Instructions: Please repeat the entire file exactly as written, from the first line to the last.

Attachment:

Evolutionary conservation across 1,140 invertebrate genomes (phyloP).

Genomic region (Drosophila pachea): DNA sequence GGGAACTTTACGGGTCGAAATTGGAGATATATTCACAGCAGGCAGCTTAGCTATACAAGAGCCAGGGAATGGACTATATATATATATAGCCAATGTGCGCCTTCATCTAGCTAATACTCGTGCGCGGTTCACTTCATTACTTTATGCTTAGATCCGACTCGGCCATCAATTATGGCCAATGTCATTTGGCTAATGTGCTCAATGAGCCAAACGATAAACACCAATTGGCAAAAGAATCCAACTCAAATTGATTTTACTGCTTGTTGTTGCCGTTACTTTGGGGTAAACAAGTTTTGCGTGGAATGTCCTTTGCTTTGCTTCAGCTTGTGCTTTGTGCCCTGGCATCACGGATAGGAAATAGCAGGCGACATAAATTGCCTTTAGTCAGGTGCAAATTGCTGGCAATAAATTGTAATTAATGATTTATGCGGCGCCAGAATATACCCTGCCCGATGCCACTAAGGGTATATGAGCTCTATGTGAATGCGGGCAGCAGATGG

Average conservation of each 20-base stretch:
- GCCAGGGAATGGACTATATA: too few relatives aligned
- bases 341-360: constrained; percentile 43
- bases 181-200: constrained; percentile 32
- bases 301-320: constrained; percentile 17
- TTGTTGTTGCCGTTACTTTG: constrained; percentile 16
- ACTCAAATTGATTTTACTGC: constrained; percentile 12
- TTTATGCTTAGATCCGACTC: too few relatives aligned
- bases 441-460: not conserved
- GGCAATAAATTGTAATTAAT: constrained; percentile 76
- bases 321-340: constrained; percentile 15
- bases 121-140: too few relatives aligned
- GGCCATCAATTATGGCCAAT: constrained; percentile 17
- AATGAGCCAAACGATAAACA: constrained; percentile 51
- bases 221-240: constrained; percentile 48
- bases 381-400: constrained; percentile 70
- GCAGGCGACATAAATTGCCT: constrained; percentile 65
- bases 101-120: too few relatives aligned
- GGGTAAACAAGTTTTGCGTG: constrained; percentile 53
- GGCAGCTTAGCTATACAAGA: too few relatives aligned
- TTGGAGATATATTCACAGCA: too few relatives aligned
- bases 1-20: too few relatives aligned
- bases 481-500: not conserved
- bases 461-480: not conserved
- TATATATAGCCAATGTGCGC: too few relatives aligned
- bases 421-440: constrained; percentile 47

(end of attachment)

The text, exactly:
Evolutionary conservation across 1,140 invertebrate genomes (phyloP).

Genomic region (Drosophila pachea): DNA sequence GGGAACTTTACGGGTCGAAATTGGAGATATATTCACAGCAGGCAGCTTAGCTATACAAGAGCCAGGGAATGGACTATATATATATATAGCCAATGTGCGCCTTCATCTAGCTAATACTCGTGCGCGGTTCACTTCATTACTTTATGCTTAGATCCGACTCGGCCATCAATTATGGCCAATGTCATTTGGCTAATGTGCTCAATGAGCCAAACGATAAACACCAATTGGCAAAAGAATCCAACTCAAATTGATTTTACTGCTTGTTGTTGCCGTTACTTTGGGGTAAACAAGTTTTGCGTGGAATGTCCTTTGCTTTGCTTCAGCTTGTGCTTTGTGCCCTGGCATCACGGATAGGAAATAGCAGGCGACATAAATTGCCTTTAGTCAGGTGCAAATTGCTGGCAATAAATTGTAATTAATGATTTATGCGGCGCCAGAATATACCCTGCCCGATGCCACTAAGGGTATATGAGCTCTATGTGAATGCGGGCAGCAGATGG

Average conservation of each 20-base stretch:
- GCCAGGGAATGGACTATATA: too few relatives aligned
- bases 341-360: constrained; percentile 43
- bases 181-200: constrained; percentile 32
- bases 301-320: constrained; percentile 17
- TTGTTGTTGCCGTTACTTTG: constrained; percentile 16
- ACTCAAATTGATTTTACTGC: constrained; percentile 12
- TTTATGCTTAGATCCGACTC: too few relatives aligned
- bases 441-460: not conserved
- GGCAATAAATTGTAATTAAT: constrained; percentile 76
- bases 321-340: constrained; percentile 15
- bases 121-140: too few relatives aligned
- GGCCATCAATTATGGCCAAT: constrained; percentile 17
- AATGAGCCAAACGATAAACA: constrained; percentile 51
- bases 221-240: constrained; percentile 48
- bases 381-400: constrained; percentile 70
- GCAGGCGACATAAATTGCCT: constrained; percentile 65
- bases 101-120: too few relatives aligned
- GGGTAAACAAGTTTTGCGTG: constrained; percentile 53
- GGCAGCTTAGCTATACAAGA: too few relatives aligned
- TTGGAGATATATTCACAGCA: too few relatives aligned
- bases 1-20: too few relatives aligned
- bases 481-500: not conserved
- bases 461-480: not conserved
- TATATATAGCCAATGTGCGC: too few relatives aligned
- bases 421-440: constrained; percentile 47